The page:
WASHINGTON — Cuts to the Air Force’s Advanced Battle Management System program, the centerpiece of a concept to link sensors to shooters, mean that the service will only be able to conduct two technology demonstrations this year, the Air Force’s chief architect said Wednesday.
In its fiscal 2021 budget, Congress slashed funds for the ABMS program roughly in half, allocating only $159 million of the Air Force’s $302 million request. As a result, the Air Force will have fewer opportunities to test off-the-shelf tech it wants to mature to more seamlessly connect its sensors and shooters, Preston Dunlap said.
“This year, we were attempting to do three evaluation events or onramps,” Dunlap told reporters during a roundtable. The Air Force held its first ABMS demo of the calendar year — the fourth such event since 2019 — from Feb. 22 to 25.
“No. 5 will be coming up this summer. No. 6, though, we had to cut. That’s the real impact ... It was going to be in partnership with Australia, and allies and partners in the Pacific.”
ABMS is the Air Force’s piece of the Joint All-Domain Command and Control concept, which seeks to link all of the military’s aircraft, sensors and other weapons systems. Originally envisioned as a replacement for Air Force platforms, such as the E-8C JSTARS ground surveillance plane, the program has evolved into an Internet of Things for the military.
During the most recent ABMS demonstration, held in partnership with U.S. Air Forces in Europe, or USAFE, the service tested an array of IT and communications technologies meant to make it easier for service members to instantly share data across platforms that are currently stovepiped.
For instance, the service incorporated additional sensors into its base defense and counter-drone architecture, and integrated new cyber and space technologies. Much of the specific gear, and the role it played operationally, was classified. Allied and partner nations also played a role in the demonstration for the first time, Dunlap said.
In addition, the service tested several emerging artificial intelligence and machine learning technologies to help automate target recognition, he said.
“You’ve seen us do this as an Air Force and Space Force over the last year in different areas, but this for me was a pretty exciting tipping point getting it really to the line of mission action, in a way we’ve never done before,” Dunlap said.
Brig. Gen. Adrian Spain — USAFE’s director of plans, programs and analyses — pointed to technological advances in space-based communications satellites and cloud computing that allowed airmen to quickly connect to a network and push data to the cloud, even in more austere environments where that connectivity is not usually possible.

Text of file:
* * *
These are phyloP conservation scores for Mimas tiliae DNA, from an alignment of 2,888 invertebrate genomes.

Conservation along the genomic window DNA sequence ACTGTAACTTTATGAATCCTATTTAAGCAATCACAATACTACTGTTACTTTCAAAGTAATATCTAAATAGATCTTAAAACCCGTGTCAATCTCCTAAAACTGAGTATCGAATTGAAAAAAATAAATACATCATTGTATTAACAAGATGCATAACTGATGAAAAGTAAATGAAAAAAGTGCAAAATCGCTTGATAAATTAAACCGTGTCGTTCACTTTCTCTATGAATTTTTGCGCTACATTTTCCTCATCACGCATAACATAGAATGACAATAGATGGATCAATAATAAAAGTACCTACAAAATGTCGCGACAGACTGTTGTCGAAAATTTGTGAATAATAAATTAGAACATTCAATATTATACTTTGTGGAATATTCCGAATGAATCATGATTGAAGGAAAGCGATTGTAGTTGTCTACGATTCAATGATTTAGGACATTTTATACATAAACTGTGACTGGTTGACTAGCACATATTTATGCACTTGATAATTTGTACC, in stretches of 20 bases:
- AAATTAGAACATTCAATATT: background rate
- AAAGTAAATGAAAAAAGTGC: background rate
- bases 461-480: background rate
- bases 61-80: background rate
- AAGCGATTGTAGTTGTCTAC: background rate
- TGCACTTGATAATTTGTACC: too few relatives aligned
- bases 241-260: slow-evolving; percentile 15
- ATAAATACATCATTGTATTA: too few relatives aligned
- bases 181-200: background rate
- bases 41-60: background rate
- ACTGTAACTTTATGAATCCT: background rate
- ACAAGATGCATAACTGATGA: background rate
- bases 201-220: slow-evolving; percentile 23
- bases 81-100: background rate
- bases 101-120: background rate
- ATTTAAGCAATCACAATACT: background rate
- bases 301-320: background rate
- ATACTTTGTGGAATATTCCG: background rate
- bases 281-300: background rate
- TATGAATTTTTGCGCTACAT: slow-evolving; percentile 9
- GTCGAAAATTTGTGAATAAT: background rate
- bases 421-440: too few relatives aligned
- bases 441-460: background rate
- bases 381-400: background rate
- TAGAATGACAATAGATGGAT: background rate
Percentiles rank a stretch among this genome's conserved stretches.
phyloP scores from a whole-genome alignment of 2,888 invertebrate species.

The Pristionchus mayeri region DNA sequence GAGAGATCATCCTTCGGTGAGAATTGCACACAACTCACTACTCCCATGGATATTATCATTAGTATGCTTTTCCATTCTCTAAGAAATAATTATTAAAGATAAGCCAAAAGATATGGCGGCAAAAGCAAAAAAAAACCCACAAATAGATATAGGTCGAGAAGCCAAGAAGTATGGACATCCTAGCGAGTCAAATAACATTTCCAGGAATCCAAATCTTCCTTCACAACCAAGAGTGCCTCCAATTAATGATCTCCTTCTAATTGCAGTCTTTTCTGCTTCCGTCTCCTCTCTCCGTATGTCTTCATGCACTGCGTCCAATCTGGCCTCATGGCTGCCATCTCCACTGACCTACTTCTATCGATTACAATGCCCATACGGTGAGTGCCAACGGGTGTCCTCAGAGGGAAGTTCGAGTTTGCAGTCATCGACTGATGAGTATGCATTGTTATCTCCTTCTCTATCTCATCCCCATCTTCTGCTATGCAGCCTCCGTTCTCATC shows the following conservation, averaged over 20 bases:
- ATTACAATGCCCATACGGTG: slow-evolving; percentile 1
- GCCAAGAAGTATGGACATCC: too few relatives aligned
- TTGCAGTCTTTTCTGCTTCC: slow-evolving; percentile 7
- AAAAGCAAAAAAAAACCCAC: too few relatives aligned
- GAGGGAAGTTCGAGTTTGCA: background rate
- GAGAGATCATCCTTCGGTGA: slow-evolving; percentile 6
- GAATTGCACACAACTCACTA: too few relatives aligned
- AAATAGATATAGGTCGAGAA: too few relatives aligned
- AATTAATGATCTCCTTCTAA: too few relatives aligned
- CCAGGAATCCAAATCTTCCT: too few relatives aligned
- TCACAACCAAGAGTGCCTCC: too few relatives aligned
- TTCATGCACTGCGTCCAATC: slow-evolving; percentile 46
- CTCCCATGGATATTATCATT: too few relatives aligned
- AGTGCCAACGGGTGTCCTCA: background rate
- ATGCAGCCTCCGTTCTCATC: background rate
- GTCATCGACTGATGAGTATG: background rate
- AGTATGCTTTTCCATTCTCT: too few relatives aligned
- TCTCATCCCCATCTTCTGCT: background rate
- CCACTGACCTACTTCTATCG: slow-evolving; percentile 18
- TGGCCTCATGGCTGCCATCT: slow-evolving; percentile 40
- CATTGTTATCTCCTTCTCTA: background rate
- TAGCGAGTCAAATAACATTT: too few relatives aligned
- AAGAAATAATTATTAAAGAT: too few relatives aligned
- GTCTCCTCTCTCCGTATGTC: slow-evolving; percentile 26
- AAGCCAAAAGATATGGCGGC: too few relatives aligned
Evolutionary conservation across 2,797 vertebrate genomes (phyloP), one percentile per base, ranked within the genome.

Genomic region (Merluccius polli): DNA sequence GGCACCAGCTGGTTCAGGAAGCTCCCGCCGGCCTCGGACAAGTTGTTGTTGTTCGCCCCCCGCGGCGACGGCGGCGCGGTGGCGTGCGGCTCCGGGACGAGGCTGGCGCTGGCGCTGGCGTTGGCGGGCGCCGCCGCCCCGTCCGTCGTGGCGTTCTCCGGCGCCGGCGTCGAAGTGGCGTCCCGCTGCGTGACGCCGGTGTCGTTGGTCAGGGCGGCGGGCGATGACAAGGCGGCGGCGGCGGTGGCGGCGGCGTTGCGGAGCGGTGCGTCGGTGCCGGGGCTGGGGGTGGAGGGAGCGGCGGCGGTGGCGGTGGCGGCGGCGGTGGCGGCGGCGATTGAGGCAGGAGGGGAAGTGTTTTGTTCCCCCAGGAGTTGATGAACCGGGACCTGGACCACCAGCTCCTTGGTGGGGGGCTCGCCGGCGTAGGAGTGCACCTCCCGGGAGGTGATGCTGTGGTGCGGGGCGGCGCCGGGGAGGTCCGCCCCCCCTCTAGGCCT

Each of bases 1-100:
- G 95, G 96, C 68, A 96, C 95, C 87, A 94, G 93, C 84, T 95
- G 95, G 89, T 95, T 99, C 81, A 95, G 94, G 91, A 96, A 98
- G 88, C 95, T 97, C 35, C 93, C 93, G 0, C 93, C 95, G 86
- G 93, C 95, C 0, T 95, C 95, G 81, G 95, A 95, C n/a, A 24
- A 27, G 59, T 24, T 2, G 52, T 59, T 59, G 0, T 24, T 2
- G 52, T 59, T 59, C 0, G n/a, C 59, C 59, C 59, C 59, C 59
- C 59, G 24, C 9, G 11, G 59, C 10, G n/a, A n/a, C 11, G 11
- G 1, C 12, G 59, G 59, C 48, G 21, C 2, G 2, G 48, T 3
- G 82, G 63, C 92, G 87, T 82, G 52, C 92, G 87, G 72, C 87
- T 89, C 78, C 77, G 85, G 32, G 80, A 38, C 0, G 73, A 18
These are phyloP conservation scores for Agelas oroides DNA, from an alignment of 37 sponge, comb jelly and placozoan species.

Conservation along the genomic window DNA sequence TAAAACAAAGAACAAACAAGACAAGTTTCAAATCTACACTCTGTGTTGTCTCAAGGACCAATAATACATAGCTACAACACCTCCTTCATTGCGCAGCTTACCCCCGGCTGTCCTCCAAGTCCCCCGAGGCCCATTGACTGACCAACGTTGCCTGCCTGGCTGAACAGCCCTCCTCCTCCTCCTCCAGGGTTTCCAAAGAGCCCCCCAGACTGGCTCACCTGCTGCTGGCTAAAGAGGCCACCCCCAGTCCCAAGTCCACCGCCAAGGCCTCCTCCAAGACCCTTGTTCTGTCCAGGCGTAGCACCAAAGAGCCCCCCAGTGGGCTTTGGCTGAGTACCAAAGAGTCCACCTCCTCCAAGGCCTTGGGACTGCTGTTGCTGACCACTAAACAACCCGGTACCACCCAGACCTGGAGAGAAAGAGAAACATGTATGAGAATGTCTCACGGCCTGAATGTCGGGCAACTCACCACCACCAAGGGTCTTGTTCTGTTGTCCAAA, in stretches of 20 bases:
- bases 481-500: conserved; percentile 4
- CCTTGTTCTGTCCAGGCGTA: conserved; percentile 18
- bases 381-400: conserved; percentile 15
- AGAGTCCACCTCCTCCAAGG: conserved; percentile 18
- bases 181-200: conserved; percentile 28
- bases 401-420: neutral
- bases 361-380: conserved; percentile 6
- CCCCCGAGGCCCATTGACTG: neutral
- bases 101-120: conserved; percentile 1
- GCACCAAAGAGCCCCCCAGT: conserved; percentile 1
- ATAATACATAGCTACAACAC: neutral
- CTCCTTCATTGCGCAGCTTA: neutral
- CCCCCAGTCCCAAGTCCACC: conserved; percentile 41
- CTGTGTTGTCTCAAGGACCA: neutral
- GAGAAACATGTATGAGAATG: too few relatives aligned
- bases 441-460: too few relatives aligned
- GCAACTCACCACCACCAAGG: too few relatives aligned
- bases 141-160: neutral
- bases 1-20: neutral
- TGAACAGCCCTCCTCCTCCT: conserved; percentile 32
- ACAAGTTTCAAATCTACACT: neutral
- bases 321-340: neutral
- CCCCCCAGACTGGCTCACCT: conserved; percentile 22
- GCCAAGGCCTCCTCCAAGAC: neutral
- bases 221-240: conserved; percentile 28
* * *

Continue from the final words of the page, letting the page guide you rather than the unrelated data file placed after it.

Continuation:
“Often one of the challenges we have operationally is, we kind of know what we want, but then when we’re tasked on putting it down on apiece of paper, it’s really hard to say specifically, ‘This is what I’m talking about,’” he said. “By doing this event, it really gave us the opportunity to refine our requirements to be able to say, ‘These are definitive gaps that we have in our operational processes.’”
Most of those gaps, Spain added, involved finding areas where machines can be used to automate jobs currently performed by humans.
As of November 2020, the Air Force had awarded indefinite delivery/indefinite quantity contracts to 93 vendors across five announcements, allowing those companies to participate in the ABMS experiments. That month, the service tapped its Rapid Capabilities Office to move the most mature and useful technologies from the ABMS experiments to a program of record.
The Air Force intends to begin buying the first ABMS “capability release” as soon as this year, which will allow the service to equip tankers with gear that allow fighters like the F-35 and F-22 to stealthily share data — something that is not currently possible.
With lawmakers critical of the program’s direction, Dunlap said the program’s biggest challenge going forward will be be proving it can move technologies from development into procurement.
“We trust that we’ll be able to explain what’s going on, and why that’s important and how it’s so critical to enabling not only the DoD joint all-domain concept, but also be able to show the acquisition approach will be successful to achieve that in the end,” he said.
Valerie Insinna was Defense News' air warfare reporter. Beforehand, she worked the Navy and congressional beats for Defense Daily, which followed almost three years as a staff writer for National Defense Magazine. Prior to that, she worked as an editorial assistant for the Tokyo Shimbun’s Washington bureau.